“Invalid move, battleships can not go on land hexes.”

for example…

Well, you could show a message like that in ‘real time’, why send it somewhere to ave a message sent back when you could have a either tiles (using grid) or zones for telling ships they can’t sail around the city centre…

And why not just hit an end turn button and the ‘AI’ take over rather than send it… somewhere…

Perhaps I don’t fully follow your ideas though, so feel free to explain if you like…

You’d almost certainly want to do a combination of 1) and 2). That is, create a virtual PBEM opponent that was built by extending the VASSAL code. In principle, you could parse the logfiles without using the VASSAL code, but given that parsing logfiles and module data is the bulk of what the VASSAL code does, you’d be crazy to throw all that work away and re-write it from scratch in a different language. If you were dying to use a different language, you could always use another JVM-compatible language like Jython or Scala.


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I wrote a version of Ogre in Java (long before VASSAL was at 2.0) following a published STRATEGIC SUGGESTIONS FOR OGRE PROGRAMMERS (about halfway down in that document). Despite the info on how to write an Ogre AI, I don’t think Steve Jackson Games has ever allowed anyone a way to do this without violating copyright.

But now, I’m thinking, since the VASSAL module exists for Ogre (and respects the Steve Jackson Games copyright conditions), what would be the problem with me implementing my AI using an API to VASSAL?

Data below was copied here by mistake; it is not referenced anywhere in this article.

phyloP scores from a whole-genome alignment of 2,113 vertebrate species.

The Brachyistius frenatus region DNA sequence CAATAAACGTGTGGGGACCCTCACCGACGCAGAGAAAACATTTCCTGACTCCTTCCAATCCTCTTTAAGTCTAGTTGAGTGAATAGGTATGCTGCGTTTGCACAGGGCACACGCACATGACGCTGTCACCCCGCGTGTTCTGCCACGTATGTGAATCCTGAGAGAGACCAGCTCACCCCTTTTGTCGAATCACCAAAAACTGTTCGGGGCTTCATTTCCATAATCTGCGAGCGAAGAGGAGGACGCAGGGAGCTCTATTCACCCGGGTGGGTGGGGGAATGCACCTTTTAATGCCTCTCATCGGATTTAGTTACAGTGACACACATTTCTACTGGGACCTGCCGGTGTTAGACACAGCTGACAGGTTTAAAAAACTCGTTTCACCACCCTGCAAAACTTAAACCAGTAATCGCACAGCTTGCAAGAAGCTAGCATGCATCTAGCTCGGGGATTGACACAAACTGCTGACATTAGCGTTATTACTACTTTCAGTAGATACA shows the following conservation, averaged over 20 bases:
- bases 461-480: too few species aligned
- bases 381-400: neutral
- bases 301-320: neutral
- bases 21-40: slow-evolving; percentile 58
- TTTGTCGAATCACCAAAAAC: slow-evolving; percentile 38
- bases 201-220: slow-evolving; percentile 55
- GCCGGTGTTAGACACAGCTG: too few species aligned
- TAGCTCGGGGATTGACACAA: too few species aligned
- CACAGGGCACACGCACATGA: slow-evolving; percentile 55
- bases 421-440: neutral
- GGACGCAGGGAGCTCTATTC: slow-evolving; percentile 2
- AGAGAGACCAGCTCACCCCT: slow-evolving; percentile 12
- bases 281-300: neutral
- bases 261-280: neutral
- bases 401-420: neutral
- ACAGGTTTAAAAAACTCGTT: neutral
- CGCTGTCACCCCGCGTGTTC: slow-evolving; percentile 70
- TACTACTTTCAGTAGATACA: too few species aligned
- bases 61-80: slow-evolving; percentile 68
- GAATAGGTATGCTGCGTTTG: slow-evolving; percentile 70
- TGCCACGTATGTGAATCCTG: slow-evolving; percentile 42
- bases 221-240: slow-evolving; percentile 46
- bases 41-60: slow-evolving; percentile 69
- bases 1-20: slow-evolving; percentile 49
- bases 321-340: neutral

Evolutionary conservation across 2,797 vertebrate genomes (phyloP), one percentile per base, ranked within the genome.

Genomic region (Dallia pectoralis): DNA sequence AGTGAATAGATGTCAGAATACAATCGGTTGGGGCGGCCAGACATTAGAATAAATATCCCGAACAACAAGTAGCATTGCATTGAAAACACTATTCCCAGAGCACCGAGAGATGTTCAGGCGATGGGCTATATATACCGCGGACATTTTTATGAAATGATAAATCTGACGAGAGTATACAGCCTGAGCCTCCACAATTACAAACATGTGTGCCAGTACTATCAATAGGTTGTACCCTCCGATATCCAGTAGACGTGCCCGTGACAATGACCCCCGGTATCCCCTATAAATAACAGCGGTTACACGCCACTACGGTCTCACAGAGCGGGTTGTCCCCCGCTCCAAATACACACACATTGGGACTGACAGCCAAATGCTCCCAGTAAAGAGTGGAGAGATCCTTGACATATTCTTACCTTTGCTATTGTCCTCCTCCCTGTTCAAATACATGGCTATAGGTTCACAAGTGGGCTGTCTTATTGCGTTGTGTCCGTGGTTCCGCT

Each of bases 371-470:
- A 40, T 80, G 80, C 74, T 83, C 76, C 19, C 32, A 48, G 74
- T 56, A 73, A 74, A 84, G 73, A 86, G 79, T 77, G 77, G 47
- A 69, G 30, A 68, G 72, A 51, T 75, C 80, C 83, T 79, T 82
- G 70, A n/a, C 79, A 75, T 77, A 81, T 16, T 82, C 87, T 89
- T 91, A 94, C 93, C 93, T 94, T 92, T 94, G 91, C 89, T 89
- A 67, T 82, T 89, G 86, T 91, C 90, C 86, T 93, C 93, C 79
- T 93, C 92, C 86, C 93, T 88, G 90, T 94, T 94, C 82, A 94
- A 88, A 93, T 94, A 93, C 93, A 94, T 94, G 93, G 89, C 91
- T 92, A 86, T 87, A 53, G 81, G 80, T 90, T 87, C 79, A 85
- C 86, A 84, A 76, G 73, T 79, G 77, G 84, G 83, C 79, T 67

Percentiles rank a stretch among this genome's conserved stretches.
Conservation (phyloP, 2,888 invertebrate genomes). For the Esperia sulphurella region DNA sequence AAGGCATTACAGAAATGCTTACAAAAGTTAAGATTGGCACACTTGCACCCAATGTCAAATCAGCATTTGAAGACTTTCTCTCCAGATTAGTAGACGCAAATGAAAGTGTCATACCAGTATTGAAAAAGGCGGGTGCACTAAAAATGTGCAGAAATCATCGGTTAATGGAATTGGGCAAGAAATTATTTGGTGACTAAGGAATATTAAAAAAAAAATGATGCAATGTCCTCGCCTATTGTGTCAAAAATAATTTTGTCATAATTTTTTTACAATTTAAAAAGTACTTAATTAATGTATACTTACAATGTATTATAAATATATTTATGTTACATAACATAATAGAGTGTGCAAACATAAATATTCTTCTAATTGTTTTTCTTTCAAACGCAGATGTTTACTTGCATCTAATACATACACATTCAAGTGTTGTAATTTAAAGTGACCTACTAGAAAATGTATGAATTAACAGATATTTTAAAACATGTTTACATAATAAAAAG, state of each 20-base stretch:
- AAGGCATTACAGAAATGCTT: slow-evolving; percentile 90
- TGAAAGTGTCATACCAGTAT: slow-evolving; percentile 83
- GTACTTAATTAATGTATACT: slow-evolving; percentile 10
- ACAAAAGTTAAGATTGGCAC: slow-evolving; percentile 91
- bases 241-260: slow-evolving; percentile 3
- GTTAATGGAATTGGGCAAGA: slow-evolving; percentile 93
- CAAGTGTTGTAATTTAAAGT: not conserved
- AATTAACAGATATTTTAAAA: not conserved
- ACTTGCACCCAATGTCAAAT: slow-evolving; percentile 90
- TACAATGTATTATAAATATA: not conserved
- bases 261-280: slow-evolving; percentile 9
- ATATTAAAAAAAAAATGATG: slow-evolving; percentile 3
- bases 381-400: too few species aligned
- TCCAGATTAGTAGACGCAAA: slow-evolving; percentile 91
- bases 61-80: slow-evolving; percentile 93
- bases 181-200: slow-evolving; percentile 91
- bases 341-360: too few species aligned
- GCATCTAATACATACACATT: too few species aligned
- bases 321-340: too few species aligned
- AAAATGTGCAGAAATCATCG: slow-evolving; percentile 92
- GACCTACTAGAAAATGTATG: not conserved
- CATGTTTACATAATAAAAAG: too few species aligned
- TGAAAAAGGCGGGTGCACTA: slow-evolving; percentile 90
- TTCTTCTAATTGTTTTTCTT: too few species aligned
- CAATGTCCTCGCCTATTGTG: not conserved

Is there an API to VASSAL useful to developing an AI module?

Thus spake “fuhrmanator”:

Huh. That article brings back memories. I had the computer game
published by Origin which had that text in one of its manuals.

I don’t see any reason why there would be copyright issues associated with
writing AI. You can’t copyright game rules, and an AI shouldn’t need any
game art.

BTW, I suspect that you could do a lot better than the AI they describe
by binning strategically-similar board positions and calculating game
trees out to some depth. Computers are lot faster now than they were when
I played Ogre on an IBM PCjr in 1987.

That depends on what exactly you need. If you could describe what
the API you want to use is like, I can tell you whether we have it
already. Alternatively, if you’re interested in going through the
work to write AI, then you might be interested in helping us add
whatever is lacking in API if we don’t already have it.